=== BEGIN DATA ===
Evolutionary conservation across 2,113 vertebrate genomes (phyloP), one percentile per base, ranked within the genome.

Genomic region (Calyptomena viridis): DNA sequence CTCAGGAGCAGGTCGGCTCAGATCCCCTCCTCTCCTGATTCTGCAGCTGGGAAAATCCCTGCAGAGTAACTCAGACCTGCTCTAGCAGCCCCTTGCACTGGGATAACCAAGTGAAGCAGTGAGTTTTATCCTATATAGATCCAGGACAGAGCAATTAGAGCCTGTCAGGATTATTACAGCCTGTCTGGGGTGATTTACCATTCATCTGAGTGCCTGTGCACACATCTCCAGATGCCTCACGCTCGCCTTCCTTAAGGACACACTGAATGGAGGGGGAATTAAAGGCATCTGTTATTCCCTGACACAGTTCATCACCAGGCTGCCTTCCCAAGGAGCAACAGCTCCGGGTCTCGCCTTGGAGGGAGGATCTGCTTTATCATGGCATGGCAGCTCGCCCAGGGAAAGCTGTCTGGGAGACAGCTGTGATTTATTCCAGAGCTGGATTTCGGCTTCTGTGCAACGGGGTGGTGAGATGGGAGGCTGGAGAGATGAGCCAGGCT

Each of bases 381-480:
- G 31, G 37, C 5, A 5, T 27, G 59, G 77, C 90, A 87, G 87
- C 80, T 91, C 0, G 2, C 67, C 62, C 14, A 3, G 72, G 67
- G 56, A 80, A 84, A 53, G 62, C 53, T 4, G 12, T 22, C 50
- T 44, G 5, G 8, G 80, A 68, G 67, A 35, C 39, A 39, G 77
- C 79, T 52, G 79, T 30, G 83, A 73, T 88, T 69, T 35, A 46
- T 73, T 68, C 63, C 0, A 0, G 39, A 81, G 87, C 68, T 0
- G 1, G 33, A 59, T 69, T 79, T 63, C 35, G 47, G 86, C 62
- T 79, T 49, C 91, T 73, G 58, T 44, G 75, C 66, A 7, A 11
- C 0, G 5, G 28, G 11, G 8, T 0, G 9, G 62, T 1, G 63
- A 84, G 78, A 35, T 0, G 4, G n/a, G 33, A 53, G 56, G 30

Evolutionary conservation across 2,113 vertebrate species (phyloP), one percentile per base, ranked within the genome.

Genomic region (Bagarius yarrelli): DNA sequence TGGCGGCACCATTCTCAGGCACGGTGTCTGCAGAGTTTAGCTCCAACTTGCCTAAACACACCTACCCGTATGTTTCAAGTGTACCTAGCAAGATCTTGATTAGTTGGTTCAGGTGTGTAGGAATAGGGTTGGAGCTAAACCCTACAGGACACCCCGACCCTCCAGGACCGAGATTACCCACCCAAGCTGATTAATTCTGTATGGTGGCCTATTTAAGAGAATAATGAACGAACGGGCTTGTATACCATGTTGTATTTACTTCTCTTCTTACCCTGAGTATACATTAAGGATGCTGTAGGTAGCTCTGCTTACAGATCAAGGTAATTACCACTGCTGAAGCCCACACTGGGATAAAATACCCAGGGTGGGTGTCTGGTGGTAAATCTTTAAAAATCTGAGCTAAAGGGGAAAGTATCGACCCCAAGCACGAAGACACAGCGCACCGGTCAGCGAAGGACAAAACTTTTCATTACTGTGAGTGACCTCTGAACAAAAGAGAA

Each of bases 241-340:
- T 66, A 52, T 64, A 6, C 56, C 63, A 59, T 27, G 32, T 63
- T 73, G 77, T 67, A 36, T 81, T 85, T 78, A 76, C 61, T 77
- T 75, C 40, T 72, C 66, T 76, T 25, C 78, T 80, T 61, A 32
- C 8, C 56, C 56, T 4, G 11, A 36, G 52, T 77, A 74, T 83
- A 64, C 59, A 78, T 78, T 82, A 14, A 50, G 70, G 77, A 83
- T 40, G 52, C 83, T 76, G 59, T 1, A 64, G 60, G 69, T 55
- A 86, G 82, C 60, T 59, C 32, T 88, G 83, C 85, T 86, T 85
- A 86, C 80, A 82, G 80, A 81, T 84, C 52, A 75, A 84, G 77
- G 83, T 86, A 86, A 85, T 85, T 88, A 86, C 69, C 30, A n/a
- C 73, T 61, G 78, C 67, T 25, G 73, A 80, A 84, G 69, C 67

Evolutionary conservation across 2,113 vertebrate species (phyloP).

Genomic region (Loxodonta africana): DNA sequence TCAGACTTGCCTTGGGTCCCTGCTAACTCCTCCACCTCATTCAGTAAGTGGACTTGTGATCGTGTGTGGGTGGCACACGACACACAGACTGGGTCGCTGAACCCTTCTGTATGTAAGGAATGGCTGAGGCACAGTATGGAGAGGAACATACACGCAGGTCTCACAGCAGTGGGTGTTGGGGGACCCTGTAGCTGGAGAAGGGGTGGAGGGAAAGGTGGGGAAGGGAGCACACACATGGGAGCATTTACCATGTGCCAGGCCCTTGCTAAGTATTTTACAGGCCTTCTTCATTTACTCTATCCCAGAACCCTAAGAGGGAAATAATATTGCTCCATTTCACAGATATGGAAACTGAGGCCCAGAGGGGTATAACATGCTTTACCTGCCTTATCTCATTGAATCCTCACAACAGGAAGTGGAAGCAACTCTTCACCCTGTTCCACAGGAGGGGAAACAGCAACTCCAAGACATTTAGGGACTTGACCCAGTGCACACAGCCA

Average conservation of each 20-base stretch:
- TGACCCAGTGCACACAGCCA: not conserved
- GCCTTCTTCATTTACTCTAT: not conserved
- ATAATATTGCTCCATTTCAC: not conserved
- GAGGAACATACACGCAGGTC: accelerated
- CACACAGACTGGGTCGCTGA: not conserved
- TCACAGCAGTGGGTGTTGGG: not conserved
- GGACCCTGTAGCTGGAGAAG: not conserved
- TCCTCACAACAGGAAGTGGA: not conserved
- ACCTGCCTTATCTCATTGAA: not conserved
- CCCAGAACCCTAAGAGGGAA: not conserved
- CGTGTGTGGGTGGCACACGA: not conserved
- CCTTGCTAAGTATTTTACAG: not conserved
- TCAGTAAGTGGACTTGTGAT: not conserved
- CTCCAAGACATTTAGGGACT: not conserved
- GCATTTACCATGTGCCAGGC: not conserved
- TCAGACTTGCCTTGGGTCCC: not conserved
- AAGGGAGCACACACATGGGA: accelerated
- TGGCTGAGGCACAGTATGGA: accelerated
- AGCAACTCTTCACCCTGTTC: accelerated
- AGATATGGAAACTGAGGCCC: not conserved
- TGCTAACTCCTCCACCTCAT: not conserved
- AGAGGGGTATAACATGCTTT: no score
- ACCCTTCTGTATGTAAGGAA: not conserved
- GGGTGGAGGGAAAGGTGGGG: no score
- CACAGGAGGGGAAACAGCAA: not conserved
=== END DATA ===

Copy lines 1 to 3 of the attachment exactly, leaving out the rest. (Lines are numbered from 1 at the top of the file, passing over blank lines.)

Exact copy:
Evolutionary conservation across 2,113 vertebrate genomes (phyloP), one percentile per base, ranked within the genome.

Genomic region (Calyptomena viridis): DNA sequence CTCAGGAGCAGGTCGGCTCAGATCCCCTCCTCTCCTGATTCTGCAGCTGGGAAAATCCCTGCAGAGTAACTCAGACCTGCTCTAGCAGCCCCTTGCACTGGGATAACCAAGTGAAGCAGTGAGTTTTATCCTATATAGATCCAGGACAGAGCAATTAGAGCCTGTCAGGATTATTACAGCCTGTCTGGGGTGATTTACCATTCATCTGAGTGCCTGTGCACACATCTCCAGATGCCTCACGCTCGCCTTCCTTAAGGACACACTGAATGGAGGGGGAATTAAAGGCATCTGTTATTCCCTGACACAGTTCATCACCAGGCTGCCTTCCCAAGGAGCAACAGCTCCGGGTCTCGCCTTGGAGGGAGGATCTGCTTTATCATGGCATGGCAGCTCGCCCAGGGAAAGCTGTCTGGGAGACAGCTGTGATTTATTCCAGAGCTGGATTTCGGCTTCTGTGCAACGGGGTGGTGAGATGGGAGGCTGGAGAGATGAGCCAGGCT

Each of bases 381-480: